DeRosa bicycle warranty?

Discussion in 'Cycling Equipment' started by Jim Cramer, Jun 24, 2003.

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  1. Matt O'Toole

    Matt O'Toole Guest

    "Mark McMaster" <[email protected]> wrote in message news:[email protected]...

    > Another carbon for that that isn't bladder molded is WoundUp, whose round fork blades are
    > filament wound:
    >
    > http://www.advancedcomposites.com/woundup.htm

    FWIW, weaving filaments on a mandrel is a much more precise and controlled process than laying them
    up in a female mold, like a boat hull -- whether or not you're using bladders, vacuum bags, pre-preg
    materials, or autoclaves.

    That said, good bike frames and forks can be made either way.

    Matt O.
     


  2. Ajames54

    Ajames54 Guest

    On Thu, 26 Jun 2003 18:11:42 GMT, "Matt O'Toole" <[email protected]> wrote:

    >
    >"Mark McMaster" <[email protected]> wrote in message news:[email protected]...
    >
    >> Another carbon for that that isn't bladder molded is WoundUp, whose round fork blades are
    >> filament wound:
    >>
    >> http://www.advancedcomposites.com/woundup.htm
    >
    >FWIW, weaving filaments on a mandrel is a much more precise and controlled process than laying them
    >up in a female mold, like a boat hull -- whether or not you're using bladders, vacuum bags,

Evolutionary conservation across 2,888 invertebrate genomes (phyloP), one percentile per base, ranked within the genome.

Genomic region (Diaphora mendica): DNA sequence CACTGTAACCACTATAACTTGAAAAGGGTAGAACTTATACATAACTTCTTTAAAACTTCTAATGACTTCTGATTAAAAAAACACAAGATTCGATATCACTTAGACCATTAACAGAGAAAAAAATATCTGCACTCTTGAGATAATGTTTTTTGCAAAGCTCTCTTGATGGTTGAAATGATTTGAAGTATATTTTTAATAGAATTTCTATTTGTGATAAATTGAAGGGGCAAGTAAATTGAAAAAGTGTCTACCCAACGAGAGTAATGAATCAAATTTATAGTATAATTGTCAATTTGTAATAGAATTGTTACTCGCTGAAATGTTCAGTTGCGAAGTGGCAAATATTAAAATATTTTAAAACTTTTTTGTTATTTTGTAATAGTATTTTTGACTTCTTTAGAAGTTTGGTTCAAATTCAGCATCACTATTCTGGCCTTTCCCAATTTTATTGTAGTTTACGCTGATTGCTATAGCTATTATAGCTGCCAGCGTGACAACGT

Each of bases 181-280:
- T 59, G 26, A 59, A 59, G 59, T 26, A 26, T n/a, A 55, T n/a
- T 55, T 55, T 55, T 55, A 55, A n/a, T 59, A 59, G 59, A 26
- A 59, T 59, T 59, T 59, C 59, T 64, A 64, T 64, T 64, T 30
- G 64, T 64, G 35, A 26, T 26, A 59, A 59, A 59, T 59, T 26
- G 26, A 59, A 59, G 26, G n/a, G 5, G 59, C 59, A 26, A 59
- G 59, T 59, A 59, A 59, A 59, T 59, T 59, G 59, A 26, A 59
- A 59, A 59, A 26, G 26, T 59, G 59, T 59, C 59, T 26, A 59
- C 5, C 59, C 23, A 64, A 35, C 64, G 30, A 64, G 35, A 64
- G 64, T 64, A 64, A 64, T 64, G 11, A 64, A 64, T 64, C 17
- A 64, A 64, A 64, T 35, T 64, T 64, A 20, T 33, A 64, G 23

>pre-preg materials, or autoclaves.
    >
    >That said, good bike frames and forks can be made either way.
    >
    >Matt O.
    >

    if you replace "is" with "can be" I'll agree 100%

    it gets to be like arguing tig/fillet/lugs however...each has it's own unique benefits and
    drawbacks.
     
  3. I would suppose the average rider only keeps a bike for a couple of years then it's sold secondhand
    or hung up in the garage & the warranty is never used. A few reasons they changed. ( Also add she to
    below) He want another colour He want another material Lance doesn't ride that one anymore Marco
    doesn't ride that one anymore He wants a lighter frame as he gets heavier. etc. etc. etc.

    Lifetime warranties are gimmicky & always put me on my guard, 2-5 years would be far more
    intelligent. Imagine a motorbike or car coming with a lifetime guarantee:) I remember a cycling
    friend taking his BMW motorbike in for its first Free service , the salesguy had a good laugh. Not
    pointing any fingers at any particular brands but I doubt you would have any luck getting a frame
    fixed back in Italy. The majority buy the hype & the pro team sponsorships without looking for the
    made in Italy decal.

    Steven L. Sheffield wrote:
    > On 6/24/03 10:16 AM, in article [email protected], "Jim Cramer"
    > <[email protected]> wrote:
    >
    >
    >>Hi,
    >>
    >>I have a DeRosa Aluminum (Altec), model "Planet", road bike that is less than 4 years and just
    >>developed a crack 2/3 of the way around the right rear chainstay just ahead of the dropout.
    >>
    >>My local bike shop manager contacted some US DeRosa Rep who supposedly handles warranty issues and
    >>was shocked to be told that DeRosa have only a 2-year warranty.
    >>
    >>The DeRosa web site does not seem to have warranty info on it.
    >>
    >>Does anyone know for sure what their warranty is? If you do, could you mail me the info.
    >
    >
    >
    > I'm surprised that DeRosa offers even a 2-year warranty on one of their aluminium frames ... Most